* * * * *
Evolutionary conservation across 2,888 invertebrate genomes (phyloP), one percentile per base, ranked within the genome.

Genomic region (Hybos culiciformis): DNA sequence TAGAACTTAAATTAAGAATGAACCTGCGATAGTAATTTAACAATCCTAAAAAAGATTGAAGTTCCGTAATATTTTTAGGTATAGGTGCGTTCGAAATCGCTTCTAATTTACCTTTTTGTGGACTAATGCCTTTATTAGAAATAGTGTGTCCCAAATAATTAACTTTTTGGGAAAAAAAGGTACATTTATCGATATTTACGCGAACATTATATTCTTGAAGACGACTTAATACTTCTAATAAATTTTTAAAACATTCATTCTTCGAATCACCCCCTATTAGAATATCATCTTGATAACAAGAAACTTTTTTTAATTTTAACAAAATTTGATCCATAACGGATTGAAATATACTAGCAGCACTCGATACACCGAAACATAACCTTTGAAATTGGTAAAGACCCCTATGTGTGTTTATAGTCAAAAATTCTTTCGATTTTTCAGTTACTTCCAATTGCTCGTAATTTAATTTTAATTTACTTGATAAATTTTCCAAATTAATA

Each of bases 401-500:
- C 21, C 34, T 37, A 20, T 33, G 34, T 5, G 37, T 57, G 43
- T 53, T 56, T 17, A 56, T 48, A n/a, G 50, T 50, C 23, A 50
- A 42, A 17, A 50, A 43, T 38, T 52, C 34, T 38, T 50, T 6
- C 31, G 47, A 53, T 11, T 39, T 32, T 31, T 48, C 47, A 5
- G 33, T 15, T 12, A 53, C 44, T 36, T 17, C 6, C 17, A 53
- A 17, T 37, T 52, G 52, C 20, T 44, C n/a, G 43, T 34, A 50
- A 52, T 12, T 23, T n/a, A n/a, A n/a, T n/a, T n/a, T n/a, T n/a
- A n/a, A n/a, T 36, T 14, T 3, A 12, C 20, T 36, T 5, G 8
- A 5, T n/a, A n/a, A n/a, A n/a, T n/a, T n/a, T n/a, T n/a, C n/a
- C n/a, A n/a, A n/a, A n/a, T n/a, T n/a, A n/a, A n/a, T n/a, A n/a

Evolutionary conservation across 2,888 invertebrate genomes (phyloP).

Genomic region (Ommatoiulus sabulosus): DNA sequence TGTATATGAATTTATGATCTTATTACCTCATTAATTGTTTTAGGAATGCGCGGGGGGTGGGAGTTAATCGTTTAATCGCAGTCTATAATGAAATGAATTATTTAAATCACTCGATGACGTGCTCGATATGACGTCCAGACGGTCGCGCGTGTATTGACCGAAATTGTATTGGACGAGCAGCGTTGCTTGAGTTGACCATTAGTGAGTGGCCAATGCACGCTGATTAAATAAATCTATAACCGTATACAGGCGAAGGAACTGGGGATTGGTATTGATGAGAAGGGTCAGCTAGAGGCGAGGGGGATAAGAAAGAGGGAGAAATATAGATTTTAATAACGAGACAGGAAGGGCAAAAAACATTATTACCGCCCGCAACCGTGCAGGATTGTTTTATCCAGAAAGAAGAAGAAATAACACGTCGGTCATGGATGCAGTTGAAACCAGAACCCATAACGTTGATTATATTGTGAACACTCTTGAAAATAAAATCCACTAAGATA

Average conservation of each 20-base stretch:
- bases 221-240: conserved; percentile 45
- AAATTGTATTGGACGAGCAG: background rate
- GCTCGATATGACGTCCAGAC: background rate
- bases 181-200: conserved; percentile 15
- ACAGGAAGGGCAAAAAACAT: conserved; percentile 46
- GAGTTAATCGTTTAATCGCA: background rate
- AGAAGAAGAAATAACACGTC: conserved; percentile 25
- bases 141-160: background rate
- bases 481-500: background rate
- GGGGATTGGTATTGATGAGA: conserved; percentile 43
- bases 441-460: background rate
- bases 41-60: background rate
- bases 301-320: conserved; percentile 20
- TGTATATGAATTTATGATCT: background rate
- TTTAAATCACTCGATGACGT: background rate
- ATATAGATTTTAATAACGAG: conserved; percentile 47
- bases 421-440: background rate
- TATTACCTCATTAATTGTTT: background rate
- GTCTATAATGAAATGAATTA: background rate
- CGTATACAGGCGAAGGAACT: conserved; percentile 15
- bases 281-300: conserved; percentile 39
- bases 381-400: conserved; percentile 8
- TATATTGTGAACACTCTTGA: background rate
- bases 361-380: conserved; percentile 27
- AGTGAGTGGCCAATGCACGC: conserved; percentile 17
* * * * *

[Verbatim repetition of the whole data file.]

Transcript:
Evolutionary conservation across 2,888 invertebrate genomes (phyloP), one percentile per base, ranked within the genome.

Genomic region (Hybos culiciformis): DNA sequence TAGAACTTAAATTAAGAATGAACCTGCGATAGTAATTTAACAATCCTAAAAAAGATTGAAGTTCCGTAATATTTTTAGGTATAGGTGCGTTCGAAATCGCTTCTAATTTACCTTTTTGTGGACTAATGCCTTTATTAGAAATAGTGTGTCCCAAATAATTAACTTTTTGGGAAAAAAAGGTACATTTATCGATATTTACGCGAACATTATATTCTTGAAGACGACTTAATACTTCTAATAAATTTTTAAAACATTCATTCTTCGAATCACCCCCTATTAGAATATCATCTTGATAACAAGAAACTTTTTTTAATTTTAACAAAATTTGATCCATAACGGATTGAAATATACTAGCAGCACTCGATACACCGAAACATAACCTTTGAAATTGGTAAAGACCCCTATGTGTGTTTATAGTCAAAAATTCTTTCGATTTTTCAGTTACTTCCAATTGCTCGTAATTTAATTTTAATTTACTTGATAAATTTTCCAAATTAATA

Each of bases 401-500:
- C 21, C 34, T 37, A 20, T 33, G 34, T 5, G 37, T 57, G 43
- T 53, T 56, T 17, A 56, T 48, A n/a, G 50, T 50, C 23, A 50
- A 42, A 17, A 50, A 43, T 38, T 52, C 34, T 38, T 50, T 6
- C 31, G 47, A 53, T 11, T 39, T 32, T 31, T 48, C 47, A 5
- G 33, T 15, T 12, A 53, C 44, T 36, T 17, C 6, C 17, A 53
- A 17, T 37, T 52, G 52, C 20, T 44, C n/a, G 43, T 34, A 50
- A 52, T 12, T 23, T n/a, A n/a, A n/a, T n/a, T n/a, T n/a, T n/a
- A n/a, A n/a, T 36, T 14, T 3, A 12, C 20, T 36, T 5, G 8
- A 5, T n/a, A n/a, A n/a, A n/a, T n/a, T n/a, T n/a, T n/a, C n/a
- C n/a, A n/a, A n/a, A n/a, T n/a, T n/a, A n/a, A n/a, T n/a, A n/a

Evolutionary conservation across 2,888 invertebrate genomes (phyloP).

Genomic region (Ommatoiulus sabulosus): DNA sequence TGTATATGAATTTATGATCTTATTACCTCATTAATTGTTTTAGGAATGCGCGGGGGGTGGGAGTTAATCGTTTAATCGCAGTCTATAATGAAATGAATTATTTAAATCACTCGATGACGTGCTCGATATGACGTCCAGACGGTCGCGCGTGTATTGACCGAAATTGTATTGGACGAGCAGCGTTGCTTGAGTTGACCATTAGTGAGTGGCCAATGCACGCTGATTAAATAAATCTATAACCGTATACAGGCGAAGGAACTGGGGATTGGTATTGATGAGAAGGGTCAGCTAGAGGCGAGGGGGATAAGAAAGAGGGAGAAATATAGATTTTAATAACGAGACAGGAAGGGCAAAAAACATTATTACCGCCCGCAACCGTGCAGGATTGTTTTATCCAGAAAGAAGAAGAAATAACACGTCGGTCATGGATGCAGTTGAAACCAGAACCCATAACGTTGATTATATTGTGAACACTCTTGAAAATAAAATCCACTAAGATA

Average conservation of each 20-base stretch:
- bases 221-240: conserved; percentile 45
- AAATTGTATTGGACGAGCAG: background rate
- GCTCGATATGACGTCCAGAC: background rate
- bases 181-200: conserved; percentile 15
- ACAGGAAGGGCAAAAAACAT: conserved; percentile 46
- GAGTTAATCGTTTAATCGCA: background rate
- AGAAGAAGAAATAACACGTC: conserved; percentile 25
- bases 141-160: background rate
- bases 481-500: background rate
- GGGGATTGGTATTGATGAGA: conserved; percentile 43
- bases 441-460: background rate
- bases 41-60: background rate
- bases 301-320: conserved; percentile 20
- TGTATATGAATTTATGATCT: background rate
- TTTAAATCACTCGATGACGT: background rate
- ATATAGATTTTAATAACGAG: conserved; percentile 47
- bases 421-440: background rate
- TATTACCTCATTAATTGTTT: background rate
- GTCTATAATGAAATGAATTA: background rate
- CGTATACAGGCGAAGGAACT: conserved; percentile 15
- bases 281-300: conserved; percentile 39
- bases 381-400: conserved; percentile 8
- TATATTGTGAACACTCTTGA: background rate
- bases 361-380: conserved; percentile 27
- AGTGAGTGGCCAATGCACGC: conserved; percentile 17